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The cover to "Those Who Make Us", an anthology co-edited by Kelsi Morris

Kelsi Morris on Myths, Monsters, and Fighting Marginalization

Kelsi Morris is a queer and neurodivergent editor who has channeled her passion for books into the Canadian publishing industry, specializing in speculative fiction and comics. She focuses on work that prioritizes and promotes the voices of marginalized communities. Her first co-edited anthology, Those Who Make Us: Canadian Creature, Myth, and Monster Stories, published by Exile Editions, was nominated for the 2016 Shirley Jackson Award.

Outside of books, she finds happiness in black coffee, red wine, and dragons.

Kelsi Morris and I chatted earlier about her work on this anthology, how it relates to CanLit, and how she’s working towards making the Canadian SF/F scene more inclusive. Let’s take a look!

Note: This interview has been lightly edited for length and clarity.

The cover to "Those Who Make Us", an anthology co-edited by Kelsi MorrisMe: So, first question: What was the inspiration behind Those Who Make Us for you and your co-editor [Kaitlin Tremblay]?

Kelsi Morris: One of the earliest foundations of our friendship was our shared loved monsters! We both noticed that we tended to feel more connection to the monsters/kaiju/alien creatures than the human characters in most cases, and it was only through many (MANY) conversations (and bottles of wine) that we realized that this was not actually all that weird.

These characters are the literal embodiment of otherness, and the treatment they receive from the human world will often resonate far more strongly with folks with marginalized identities than the heroics of the protagonists.

Kaitlin and I were both coming at this from the perspective of queer people who struggle with various mental health issues, and we wanted to see more stories that had the same empathy for the outsiders that we did.

I totally see that. I noticed in particular that the opening story in the collection was really emblematic of that focus. The one where the main character, Melanie, chooses to undergo bodymods to turn into a chimera.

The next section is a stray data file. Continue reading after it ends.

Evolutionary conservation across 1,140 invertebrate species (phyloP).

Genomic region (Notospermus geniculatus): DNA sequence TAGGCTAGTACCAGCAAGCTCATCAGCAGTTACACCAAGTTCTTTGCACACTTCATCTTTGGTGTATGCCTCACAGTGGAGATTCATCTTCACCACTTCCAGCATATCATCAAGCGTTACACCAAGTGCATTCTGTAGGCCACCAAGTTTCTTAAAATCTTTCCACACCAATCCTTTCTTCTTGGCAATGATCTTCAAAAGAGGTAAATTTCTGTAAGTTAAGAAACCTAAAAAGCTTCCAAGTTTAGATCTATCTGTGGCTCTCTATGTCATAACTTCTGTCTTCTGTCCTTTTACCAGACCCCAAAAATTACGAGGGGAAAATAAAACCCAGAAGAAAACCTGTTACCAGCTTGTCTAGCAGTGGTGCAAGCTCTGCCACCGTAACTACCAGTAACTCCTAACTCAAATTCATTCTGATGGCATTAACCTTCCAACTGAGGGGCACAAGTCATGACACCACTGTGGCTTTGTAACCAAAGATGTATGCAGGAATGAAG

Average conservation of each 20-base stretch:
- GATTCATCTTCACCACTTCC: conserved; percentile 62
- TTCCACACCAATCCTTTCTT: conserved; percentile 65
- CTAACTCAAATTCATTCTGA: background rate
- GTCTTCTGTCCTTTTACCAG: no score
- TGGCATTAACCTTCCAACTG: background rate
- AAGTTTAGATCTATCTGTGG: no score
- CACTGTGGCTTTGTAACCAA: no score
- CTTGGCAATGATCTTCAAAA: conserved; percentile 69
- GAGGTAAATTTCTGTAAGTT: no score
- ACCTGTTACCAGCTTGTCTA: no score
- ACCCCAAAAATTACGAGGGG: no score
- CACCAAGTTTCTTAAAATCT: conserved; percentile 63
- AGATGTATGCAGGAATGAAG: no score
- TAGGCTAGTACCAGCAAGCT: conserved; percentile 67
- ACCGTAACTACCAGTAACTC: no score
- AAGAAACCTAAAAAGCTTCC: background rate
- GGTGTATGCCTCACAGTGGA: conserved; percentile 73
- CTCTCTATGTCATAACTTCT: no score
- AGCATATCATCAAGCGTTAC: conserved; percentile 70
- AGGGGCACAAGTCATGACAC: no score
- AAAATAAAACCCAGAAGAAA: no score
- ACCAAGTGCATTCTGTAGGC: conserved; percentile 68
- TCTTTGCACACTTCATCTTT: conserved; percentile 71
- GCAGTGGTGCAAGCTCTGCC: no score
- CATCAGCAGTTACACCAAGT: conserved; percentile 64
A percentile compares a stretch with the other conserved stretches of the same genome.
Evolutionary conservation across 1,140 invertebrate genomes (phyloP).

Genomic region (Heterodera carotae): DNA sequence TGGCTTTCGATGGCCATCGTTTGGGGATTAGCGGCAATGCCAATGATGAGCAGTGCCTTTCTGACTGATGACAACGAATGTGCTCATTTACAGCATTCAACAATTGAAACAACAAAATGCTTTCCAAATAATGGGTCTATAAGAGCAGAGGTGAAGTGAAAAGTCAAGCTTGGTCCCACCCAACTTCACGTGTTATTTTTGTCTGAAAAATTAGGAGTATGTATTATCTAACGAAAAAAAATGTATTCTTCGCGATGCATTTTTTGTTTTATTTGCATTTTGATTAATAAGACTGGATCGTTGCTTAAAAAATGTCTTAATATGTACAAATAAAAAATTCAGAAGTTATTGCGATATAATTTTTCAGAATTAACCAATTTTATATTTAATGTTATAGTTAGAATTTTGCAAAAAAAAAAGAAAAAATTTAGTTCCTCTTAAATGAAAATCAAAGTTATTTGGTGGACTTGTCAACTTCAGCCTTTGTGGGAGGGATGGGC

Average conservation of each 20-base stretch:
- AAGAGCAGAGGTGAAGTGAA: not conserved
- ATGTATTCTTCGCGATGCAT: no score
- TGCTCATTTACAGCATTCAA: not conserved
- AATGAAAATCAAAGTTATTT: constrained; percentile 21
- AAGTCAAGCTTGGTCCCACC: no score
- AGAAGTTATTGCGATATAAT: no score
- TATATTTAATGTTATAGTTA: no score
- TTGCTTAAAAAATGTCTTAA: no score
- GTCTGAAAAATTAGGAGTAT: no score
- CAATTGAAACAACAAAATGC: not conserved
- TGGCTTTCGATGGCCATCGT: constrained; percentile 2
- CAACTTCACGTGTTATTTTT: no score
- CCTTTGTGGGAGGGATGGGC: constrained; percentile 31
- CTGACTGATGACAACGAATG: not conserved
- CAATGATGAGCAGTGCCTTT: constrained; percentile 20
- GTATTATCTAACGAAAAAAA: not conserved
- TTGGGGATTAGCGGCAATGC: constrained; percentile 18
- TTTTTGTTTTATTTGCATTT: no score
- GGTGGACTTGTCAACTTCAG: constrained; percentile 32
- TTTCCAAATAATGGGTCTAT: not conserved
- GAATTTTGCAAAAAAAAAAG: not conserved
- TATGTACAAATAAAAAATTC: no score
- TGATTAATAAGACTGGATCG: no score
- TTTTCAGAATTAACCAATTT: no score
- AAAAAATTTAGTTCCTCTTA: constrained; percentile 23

Would you say that sense of empathy was one of the most important things you were looking for in the stories you chose?

Absolutely! That story in particular was exciting, because it really touched on the way marginalized folks are treated by society, while keeping the story very much focused on Melanie’s own journey of self-discovery. It wasn’t about her trying to fit in, or save other people from their bigoted ways. This was something she was doing solely for herself.

We wanted this anthology to be a space for marginalized voices to celebrate and/or explore their identities, as well as criticize/highlight the abundance of ways in which they are mistreated or misrepresented by society.

One thing I also noticed is that the anthology is in dialogue with a lot of tropes/notable figures in CanLit and Canadian history. Like, when I think of Helen Marshall’s story, it feels like a story Margaret Atwood could have referred to in Survival. And Dominik Parisien’s story heavily refers to Peterborough and to Catharine Parr Traill.

I’ve spent my entire career working as an editor in Canadian genre fiction, and it is something I am deeply passionate about. A lot of times publishers and/or authors will shy away from publicizing being Canadian in order to appeal to a wider market, and I feel like that is doing everyone a disservice. I am equally passionate about how entirely fucked it is that so many people seem to buy into our national identity of being “a country at peace”, where we no longer accept racism, ableism, queerphobia, or are party to systemic and institutional violence.